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Prenup may help prevent bad online behavior after divorce

One of the benefits of being in a happy marriage is that you have someone with whom you can share your most personal feelings. In fact, trust is one of the most important components of any successful relationship. Sadly, not all marriages last and trust can devolve into acrimony. Prenuptial agreements are a recognition of this fact and can be crafted in such a manner as to help allay some post-marriage problems.

Prior to the Internet becoming such a dominant form of communication, disgruntled ex-spouses could do little more than kvetch directly to family and friends about their former mate. However, if someone now wants to cause an ex-partner pain or embarrassment, then social media sites like Facebook can provide an easy forum to do just that. Nothing could be simpler than uploading a picture taken in a compromising moment, or writing about an embarrassing secret and then hitting “send.”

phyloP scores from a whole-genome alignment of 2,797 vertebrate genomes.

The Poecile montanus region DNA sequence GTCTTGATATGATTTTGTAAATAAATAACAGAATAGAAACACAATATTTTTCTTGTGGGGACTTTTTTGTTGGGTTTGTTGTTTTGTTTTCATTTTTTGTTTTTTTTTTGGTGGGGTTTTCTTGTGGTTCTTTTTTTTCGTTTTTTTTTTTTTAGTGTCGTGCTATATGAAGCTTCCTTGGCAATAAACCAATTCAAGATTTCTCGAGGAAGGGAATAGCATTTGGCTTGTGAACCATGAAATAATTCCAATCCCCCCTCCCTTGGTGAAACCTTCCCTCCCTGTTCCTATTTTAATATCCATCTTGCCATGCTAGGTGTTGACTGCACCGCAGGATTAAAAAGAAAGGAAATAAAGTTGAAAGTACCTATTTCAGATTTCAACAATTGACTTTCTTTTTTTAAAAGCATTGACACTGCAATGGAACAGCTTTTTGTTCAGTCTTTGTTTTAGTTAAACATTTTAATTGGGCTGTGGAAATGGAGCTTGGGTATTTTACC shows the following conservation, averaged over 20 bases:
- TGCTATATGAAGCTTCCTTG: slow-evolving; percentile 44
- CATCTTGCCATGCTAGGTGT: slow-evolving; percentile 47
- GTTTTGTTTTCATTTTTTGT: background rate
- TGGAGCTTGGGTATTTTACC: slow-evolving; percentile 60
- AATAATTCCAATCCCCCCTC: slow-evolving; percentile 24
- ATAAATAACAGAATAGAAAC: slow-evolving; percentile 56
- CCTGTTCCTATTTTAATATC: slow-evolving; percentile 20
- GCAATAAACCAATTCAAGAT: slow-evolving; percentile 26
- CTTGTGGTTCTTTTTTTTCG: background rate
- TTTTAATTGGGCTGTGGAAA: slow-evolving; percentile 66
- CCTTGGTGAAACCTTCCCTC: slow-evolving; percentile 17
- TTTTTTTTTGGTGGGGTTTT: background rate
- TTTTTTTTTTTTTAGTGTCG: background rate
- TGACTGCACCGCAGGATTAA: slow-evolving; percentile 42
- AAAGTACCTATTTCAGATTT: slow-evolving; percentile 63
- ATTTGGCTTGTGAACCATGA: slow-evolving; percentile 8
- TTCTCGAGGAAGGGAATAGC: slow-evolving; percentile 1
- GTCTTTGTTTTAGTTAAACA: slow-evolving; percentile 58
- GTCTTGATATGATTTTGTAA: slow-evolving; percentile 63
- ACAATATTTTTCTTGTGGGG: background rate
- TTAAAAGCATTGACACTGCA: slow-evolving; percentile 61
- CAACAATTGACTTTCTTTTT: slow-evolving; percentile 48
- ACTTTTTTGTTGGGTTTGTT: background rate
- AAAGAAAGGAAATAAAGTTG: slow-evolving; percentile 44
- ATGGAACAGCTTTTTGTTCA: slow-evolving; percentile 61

Creating a prenuptial agreement with a clause regarding post-marriage social media behavior could help prevent the publishing of derogatory material. A financial adviser says that these clauses require specificity in order to best serve their function. She says the clause should include the names of websites. It should also mention the consent of posting videos and photos and define what would constitute offensive content.

A divorce can be complicated and filled with hard feelings. A prenuptial agreement can help set post-marriage expectations. Having a prearranged agreement may serve to simplify and speed up the divorce process. Further, a well-constructed prenup can serve to protect your interests regarding such matters as division of assets and child custody.

As happy as you may be when entering a marriage, you should consider the fact that things may not work out. A Texas attorney, who knows how to craft a detailed prenuptial agreement, may be able to help see that your future interests have protection.

Source: Fox News, “Should you create a social networking prenup?,” John Brandon, Aug. 1, 2014

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